Parklets

Customers dine on the new parklet at Saint & Second in Belmont Shore, one of several installed throughout Long Beach to expand socially-distant seating capacity.

If there was any good news in Long Beach Monday following Gov. Gavin Newsom's rollback to stricter coronavirus restrictions, it was that most of the city had been experiencing them since July 1.

On Monday, July 13, Newsom extended bans on indoor dining, bars and indoor entertainment statewide. He already had imposed those restrictions on counties with resurgent COVID-19 cases on July 1, just before the Fourth of July weekend. That included Los Angeles County and Long Beach.

Newsom added closures of gyms, hair salons, churches, indoor malls and non-essential offices to Monday's order. Closing personal services such as hair salons was particularly hard, since those businesses were only allowed to open three weeks ago.

"As an affected business owner, I can say that this announcement is devastating because many businesses that reopened have been working diligently to stay prudent and cautious," said Councilwoman Suzie Price, who, with her husband Mark, owns the Lash Lounge in Belmont Shore. "The impact of this, to the businesses and the small business owners, is going to be devastating and far reaching."

Price said she couldn't argue with the figures, though. California as a whole has seen a resurgence of COVID-19 cases, and Long Beach is no exception. On Monday, 97 people were hospitalized with coronavirus-related diseases, the highest number yet.

"Wear our damn masks," was Chamber of Commerce President and CEO Jeremy Harris's reaction. "The numbers are what the government's going to look at, and the numbers are rising… If you didn't learn in July 1 when we shut back down, learn it this time. We have to believe it to take control."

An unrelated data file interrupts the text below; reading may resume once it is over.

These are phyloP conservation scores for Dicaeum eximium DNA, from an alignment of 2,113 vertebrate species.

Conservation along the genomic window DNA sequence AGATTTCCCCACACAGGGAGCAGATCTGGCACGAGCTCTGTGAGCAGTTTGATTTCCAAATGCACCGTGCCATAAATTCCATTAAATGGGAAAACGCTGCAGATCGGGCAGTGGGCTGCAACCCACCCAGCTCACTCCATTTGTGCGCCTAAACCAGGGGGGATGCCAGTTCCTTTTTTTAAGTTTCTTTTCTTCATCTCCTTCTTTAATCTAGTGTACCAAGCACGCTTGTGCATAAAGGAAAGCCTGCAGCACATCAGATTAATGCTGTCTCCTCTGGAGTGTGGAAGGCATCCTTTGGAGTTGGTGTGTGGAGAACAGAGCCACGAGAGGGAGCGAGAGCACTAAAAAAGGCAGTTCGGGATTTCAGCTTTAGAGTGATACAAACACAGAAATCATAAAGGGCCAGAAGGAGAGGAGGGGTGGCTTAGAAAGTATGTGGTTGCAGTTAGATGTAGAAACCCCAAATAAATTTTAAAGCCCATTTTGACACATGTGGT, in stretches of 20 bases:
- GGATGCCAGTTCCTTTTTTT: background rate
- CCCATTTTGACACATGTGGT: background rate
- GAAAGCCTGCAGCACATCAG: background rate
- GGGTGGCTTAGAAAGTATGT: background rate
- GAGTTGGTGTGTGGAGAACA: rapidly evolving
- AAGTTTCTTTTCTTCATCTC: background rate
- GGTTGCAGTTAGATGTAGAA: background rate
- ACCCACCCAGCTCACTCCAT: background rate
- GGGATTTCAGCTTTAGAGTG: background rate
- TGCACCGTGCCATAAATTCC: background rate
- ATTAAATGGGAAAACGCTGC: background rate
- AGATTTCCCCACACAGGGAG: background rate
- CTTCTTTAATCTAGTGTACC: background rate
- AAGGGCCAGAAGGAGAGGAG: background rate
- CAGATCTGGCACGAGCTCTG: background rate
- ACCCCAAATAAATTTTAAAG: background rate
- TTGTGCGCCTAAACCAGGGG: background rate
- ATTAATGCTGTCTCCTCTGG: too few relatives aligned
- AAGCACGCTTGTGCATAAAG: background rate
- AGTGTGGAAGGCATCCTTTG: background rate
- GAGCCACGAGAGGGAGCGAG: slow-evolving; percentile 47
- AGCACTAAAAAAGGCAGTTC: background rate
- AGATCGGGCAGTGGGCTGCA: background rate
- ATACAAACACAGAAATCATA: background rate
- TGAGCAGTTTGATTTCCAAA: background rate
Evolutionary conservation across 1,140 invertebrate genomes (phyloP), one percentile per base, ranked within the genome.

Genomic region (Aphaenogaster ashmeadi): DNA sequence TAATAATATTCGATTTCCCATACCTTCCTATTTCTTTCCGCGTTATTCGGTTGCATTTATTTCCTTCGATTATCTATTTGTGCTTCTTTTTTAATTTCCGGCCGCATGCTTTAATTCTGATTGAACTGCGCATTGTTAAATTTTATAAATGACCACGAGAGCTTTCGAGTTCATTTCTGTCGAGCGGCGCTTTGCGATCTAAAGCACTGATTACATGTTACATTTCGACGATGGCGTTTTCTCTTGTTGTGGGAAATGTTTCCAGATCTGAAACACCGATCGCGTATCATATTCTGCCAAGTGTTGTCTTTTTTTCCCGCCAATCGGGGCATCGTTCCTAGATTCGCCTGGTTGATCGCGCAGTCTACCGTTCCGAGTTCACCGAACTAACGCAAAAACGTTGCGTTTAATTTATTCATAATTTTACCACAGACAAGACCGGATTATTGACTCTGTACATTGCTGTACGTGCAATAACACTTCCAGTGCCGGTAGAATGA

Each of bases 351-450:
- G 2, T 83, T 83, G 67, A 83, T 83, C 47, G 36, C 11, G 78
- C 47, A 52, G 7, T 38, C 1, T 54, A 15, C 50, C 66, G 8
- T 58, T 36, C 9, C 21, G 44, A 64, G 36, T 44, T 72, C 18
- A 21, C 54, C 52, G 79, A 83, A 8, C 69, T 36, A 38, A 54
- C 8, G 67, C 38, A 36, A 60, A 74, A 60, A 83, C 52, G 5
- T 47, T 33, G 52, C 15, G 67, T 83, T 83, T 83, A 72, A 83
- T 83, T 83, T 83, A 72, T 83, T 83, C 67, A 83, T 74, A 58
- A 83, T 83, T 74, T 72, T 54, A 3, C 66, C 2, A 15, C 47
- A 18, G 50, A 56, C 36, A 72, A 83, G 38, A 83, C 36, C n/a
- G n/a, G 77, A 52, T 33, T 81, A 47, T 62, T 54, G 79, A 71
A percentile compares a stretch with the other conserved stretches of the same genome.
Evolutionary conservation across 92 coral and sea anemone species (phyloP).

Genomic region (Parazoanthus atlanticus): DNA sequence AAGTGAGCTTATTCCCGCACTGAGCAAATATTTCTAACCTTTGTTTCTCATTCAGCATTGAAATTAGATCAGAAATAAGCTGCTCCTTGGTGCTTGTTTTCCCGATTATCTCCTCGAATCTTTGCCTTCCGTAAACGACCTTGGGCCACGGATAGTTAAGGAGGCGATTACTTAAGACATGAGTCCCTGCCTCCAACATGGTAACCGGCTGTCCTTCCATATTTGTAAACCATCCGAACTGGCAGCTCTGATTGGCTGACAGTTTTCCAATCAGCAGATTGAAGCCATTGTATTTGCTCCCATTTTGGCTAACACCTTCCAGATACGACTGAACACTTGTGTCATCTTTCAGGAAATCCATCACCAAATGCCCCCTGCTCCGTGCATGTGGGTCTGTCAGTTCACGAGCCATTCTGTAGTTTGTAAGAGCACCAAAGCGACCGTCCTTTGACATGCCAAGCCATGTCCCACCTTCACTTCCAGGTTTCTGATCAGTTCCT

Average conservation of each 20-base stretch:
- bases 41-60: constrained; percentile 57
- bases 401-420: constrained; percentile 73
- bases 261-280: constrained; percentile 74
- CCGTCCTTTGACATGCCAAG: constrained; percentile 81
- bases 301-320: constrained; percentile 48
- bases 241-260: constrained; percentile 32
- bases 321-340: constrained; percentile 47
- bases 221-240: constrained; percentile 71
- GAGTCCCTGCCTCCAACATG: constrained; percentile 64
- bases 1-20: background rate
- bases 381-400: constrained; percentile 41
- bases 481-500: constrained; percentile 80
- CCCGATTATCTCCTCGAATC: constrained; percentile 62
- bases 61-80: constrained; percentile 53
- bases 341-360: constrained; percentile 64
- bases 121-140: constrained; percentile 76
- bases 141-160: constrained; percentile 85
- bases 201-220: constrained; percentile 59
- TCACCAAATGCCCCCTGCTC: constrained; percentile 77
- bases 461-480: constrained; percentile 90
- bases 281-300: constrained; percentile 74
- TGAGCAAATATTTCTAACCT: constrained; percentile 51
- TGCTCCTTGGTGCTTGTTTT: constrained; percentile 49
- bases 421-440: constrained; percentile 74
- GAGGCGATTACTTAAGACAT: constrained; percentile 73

Lua Tran, owner of Long Beach Market Nails & Spa, explained how painful it will be to comply with the new order.

“Its really hard, we’ve just barely opened for three weeks, and we’ve been limited to 30% of our customers inside," she said. "We spent $5,000 (implementing safety features). We’ve followed all the rules. We normally have 10 chairs, but we’ve cut back to five chairs. I don’t know how we’re going to get through this.”

While the addition of bans on gyms, churches, hair salons and other indoor businesses is new, it still isn't as bad as the original Stay at Home orders of March and April, which shut almost all businesses down. For example, Kurt Schneiter, co-owner of the Iconix Fitness Center in east Long Beach, said he would take advantage of the distinction between indoor and outdoor activity. He pushed the limits of bans in May with rooftop workouts.

"Iconix is prepared for whatever life throws at us," he said. "Because of our amazing front yard, we are able to take advantage of beach workouts. We're also able to use our other outdoor areas (rooftop and alley) for classes and weight lifting… We are prepared to keep Belmont Shore moving and are committed to our community's physical and mental well-being."

While bars are closed, bars with food service can still serve customers outside — and the city has helped with its Open Streets policy creating temporary seating.

"The community has been so supportive of the restaurants in the Shore, we’re eternally grateful," said Matt Peterson, co-owner of Legends and chair of the Belmont Shore Parking and Business Improvement Advisory Commission. "The open streets concept in the Shore has made a big difference, we can serve our community and be outside safely. It's a completely different atmosphere."

Ron Hodges, owner of Shannon's Corner in downtown Long Beach, said he's serving on his patio, but the close-open-close cycle has to stop.

"(The city) obviously reopened too soon," Hodges said. "It hurts to be closed, but it hurts worse to close down and then start up again, and then close again soon after. You could see it coming with the pressure the governor was under…

"I just don't know where it goes from here," he added. "They’re saying three weeks ’til we reopen and that's just silly, they’re just saying that so they don’t get blowback. I can't see it being less than at least two months."

Hunter Lee contributed to this report.

 

Harry has been executive editor of Gazette Newspapers for more than 26 years. He has been in the newspaper business for more than 35 years, with experience on both weekly and metropolitan daily papers in Colorado and California.

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